Three days that I’ll always dream of you
And it does no good to wish these days would end
‘Cause the same three days start over again
“Baby Don’t You Know” was written by Jamie O’Hara has that traditional vibe, accentuated by the walking bass line and I think that I would have tried this as a single as this is just an excellent track. The song has a great sing-along chorus
Baby don’t you know I still love you
Baby don’t you know I still miss you
Baby don’t you know you’re breaking my heart
Oh, oh, oh
Baby don’t you know I still want you
Baby don’t you know I still need you
Baby don’t you know you’re tearing me apart
Kostas and Tony Perez penned “Now That’s All Right with Me”, the first and most successful single released on from the album. This is a very then-contemporary sounding song with late 90s-early 00s country instrumentation including some steel guitar in the background. The song peaked at #43. I don’t recall the song getting much of a promotional push but perhaps my memory is wrong. I only heard the song a few times on the radio.
Karen Brooks and Randy Sharp wrote “A Simple I Love You”, the last and least successful single released from the album. Mandy sings it well, but the song itself is a rather bland string-laden ballad, the only track on the album to heavily feature strings. The song died at #72.
Two more Kostas songs follow, “I’ll Just Pretend” and “What’s Good For You” (with Kelly Willis as co-writer). The former is a gentle and wistful medium slow ballad; the latter is a bit more up-tempo and a bit more of a downer. Both are excellent songs and well sung.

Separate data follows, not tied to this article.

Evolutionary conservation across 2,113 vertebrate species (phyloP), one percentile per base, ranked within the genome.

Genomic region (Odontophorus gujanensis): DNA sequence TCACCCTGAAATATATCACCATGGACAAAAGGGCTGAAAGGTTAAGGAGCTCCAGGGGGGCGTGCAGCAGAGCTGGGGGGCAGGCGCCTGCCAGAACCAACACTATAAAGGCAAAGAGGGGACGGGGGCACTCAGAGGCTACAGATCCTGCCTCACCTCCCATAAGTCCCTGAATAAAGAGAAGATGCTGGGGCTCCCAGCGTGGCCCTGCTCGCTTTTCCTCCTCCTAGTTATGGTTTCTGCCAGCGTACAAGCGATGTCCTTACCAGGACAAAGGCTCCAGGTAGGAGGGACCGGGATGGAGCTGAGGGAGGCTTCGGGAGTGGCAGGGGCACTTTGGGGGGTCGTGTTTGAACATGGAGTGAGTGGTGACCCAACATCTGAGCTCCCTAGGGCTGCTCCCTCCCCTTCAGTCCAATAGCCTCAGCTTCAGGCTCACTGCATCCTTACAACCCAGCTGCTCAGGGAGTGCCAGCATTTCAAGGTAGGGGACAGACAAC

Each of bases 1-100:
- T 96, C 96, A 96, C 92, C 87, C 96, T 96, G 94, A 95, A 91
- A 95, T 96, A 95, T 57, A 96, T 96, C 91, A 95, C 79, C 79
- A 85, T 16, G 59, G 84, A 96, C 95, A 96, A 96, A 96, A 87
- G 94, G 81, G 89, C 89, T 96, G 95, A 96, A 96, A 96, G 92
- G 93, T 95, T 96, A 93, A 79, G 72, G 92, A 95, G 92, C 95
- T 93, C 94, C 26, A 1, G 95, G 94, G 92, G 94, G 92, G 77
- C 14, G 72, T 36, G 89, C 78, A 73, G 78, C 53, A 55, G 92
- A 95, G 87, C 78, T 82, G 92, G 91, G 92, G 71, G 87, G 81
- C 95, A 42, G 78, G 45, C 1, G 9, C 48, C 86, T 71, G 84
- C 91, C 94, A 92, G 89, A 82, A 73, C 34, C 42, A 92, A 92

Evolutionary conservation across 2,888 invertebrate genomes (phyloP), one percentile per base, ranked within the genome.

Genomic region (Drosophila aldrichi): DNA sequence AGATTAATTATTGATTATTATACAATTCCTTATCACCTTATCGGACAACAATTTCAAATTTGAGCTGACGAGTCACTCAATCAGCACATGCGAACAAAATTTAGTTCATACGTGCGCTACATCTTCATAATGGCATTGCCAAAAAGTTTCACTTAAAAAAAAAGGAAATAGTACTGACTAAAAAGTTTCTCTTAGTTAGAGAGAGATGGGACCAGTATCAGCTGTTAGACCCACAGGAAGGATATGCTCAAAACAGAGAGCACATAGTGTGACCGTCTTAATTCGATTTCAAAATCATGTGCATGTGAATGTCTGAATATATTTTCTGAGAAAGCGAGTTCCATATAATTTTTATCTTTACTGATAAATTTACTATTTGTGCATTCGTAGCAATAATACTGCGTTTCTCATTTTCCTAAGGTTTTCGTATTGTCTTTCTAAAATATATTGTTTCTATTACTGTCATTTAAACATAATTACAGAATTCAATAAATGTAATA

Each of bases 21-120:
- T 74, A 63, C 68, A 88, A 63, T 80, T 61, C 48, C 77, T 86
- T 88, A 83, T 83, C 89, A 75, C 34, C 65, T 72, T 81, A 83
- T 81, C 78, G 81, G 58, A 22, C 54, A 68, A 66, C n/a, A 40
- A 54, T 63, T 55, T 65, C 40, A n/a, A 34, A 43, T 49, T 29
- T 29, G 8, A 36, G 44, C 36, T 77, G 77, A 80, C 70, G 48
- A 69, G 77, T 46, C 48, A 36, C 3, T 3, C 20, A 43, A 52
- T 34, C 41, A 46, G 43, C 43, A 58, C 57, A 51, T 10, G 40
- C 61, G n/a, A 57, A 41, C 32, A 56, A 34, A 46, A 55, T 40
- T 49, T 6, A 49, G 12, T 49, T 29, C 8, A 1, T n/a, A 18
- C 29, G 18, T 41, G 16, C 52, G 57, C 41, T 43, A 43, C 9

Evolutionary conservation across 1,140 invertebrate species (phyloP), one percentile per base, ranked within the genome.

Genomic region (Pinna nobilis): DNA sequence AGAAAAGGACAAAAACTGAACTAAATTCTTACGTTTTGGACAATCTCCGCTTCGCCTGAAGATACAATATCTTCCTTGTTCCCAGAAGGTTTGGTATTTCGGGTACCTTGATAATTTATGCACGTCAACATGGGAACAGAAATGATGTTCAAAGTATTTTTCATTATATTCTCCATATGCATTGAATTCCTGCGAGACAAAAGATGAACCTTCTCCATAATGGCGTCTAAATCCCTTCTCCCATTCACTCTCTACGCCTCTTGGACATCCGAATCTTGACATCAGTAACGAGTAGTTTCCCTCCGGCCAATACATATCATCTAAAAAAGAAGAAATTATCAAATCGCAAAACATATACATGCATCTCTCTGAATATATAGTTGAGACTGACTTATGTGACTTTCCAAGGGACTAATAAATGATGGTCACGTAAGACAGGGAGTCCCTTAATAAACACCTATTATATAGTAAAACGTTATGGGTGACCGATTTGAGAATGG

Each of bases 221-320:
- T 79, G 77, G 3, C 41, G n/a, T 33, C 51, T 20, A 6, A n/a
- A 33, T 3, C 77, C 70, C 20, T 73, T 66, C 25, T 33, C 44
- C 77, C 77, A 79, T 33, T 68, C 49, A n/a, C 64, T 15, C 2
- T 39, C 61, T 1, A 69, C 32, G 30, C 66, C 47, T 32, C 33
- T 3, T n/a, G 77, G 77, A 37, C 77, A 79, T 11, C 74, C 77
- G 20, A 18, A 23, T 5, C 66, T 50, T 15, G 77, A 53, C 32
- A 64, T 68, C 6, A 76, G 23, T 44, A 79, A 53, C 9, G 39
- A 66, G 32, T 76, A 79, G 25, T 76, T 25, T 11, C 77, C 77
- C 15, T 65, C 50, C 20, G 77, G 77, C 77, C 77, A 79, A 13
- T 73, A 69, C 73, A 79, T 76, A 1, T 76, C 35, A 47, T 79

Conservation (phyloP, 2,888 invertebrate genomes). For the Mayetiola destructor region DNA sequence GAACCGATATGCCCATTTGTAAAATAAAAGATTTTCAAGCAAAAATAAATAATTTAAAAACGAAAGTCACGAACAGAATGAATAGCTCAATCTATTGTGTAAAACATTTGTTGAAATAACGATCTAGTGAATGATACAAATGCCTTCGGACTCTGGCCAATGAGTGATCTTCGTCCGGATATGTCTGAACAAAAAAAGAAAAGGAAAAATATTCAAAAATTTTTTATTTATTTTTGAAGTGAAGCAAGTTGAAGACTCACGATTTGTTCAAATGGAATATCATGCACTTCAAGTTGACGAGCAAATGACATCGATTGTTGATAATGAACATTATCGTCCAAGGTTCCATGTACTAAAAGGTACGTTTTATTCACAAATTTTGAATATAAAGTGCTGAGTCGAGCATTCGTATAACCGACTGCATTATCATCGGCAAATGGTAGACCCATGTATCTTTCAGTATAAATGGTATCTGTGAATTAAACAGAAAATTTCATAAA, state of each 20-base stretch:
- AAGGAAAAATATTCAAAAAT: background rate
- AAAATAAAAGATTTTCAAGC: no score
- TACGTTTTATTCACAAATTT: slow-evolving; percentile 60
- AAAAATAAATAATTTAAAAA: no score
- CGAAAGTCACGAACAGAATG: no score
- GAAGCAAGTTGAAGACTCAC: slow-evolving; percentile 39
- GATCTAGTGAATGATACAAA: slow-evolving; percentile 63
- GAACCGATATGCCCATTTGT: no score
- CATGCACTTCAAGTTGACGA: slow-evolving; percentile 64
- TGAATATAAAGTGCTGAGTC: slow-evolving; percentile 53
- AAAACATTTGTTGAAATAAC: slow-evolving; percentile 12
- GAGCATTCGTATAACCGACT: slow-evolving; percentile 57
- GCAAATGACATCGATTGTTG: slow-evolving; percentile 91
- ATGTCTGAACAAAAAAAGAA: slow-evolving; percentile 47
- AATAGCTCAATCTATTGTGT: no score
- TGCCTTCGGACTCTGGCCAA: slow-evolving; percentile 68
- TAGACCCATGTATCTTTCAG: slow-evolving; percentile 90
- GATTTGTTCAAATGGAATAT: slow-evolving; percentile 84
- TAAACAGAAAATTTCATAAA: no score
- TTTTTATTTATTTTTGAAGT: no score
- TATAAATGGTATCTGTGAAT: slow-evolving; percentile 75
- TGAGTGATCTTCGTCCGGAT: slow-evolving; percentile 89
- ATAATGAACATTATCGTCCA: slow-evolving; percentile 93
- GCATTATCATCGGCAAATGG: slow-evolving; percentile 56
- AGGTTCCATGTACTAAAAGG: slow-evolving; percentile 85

“Wayfaring Stranger” is one of the great folk/gospel classics, that first appeared in the early to mid-1800s. I’ve heard many versions of the song with many and varied verses. Below is a “standard” version of the lyrics (insofar as any version can be called standard) that is pretty similar to Mandy’s version. This song features very sparse instrumentation
I’m just a poor wayfaring stranger
Traveling through a world of woe
But there’s no sickness, toil or danger
In that fair land to which I go
I’m going there to see my father
I’m going there no more to roam
I am just going over Jordan
I am just going over home
I know dark clouds will gather round me
I know my way is rough and steep
But beautiful fields lie just before me
Where God’s redeemed their vigils keep
I’m going home to see my mother
She said she’d meet me when I come
I’m only going over Jordan
I’m only going over home
I’m just a going over home
It is clear that the producers of this album were trying for radio success with this album. The singles are all good – worth about a B+ but the tracks where the producers let Mandy follow her own inclinations are excellent – an easy A+. I would give this album an A and I still pull it out occasionally and listen to it.
The album is available as a digital download. If you want an actual CD, a later Warner Brothers release titled Many Barnett: The Platinum Collection contains nine of the ten songs on this album and eleven of the twelve songs on her second album I’ve Got A Right To Cry.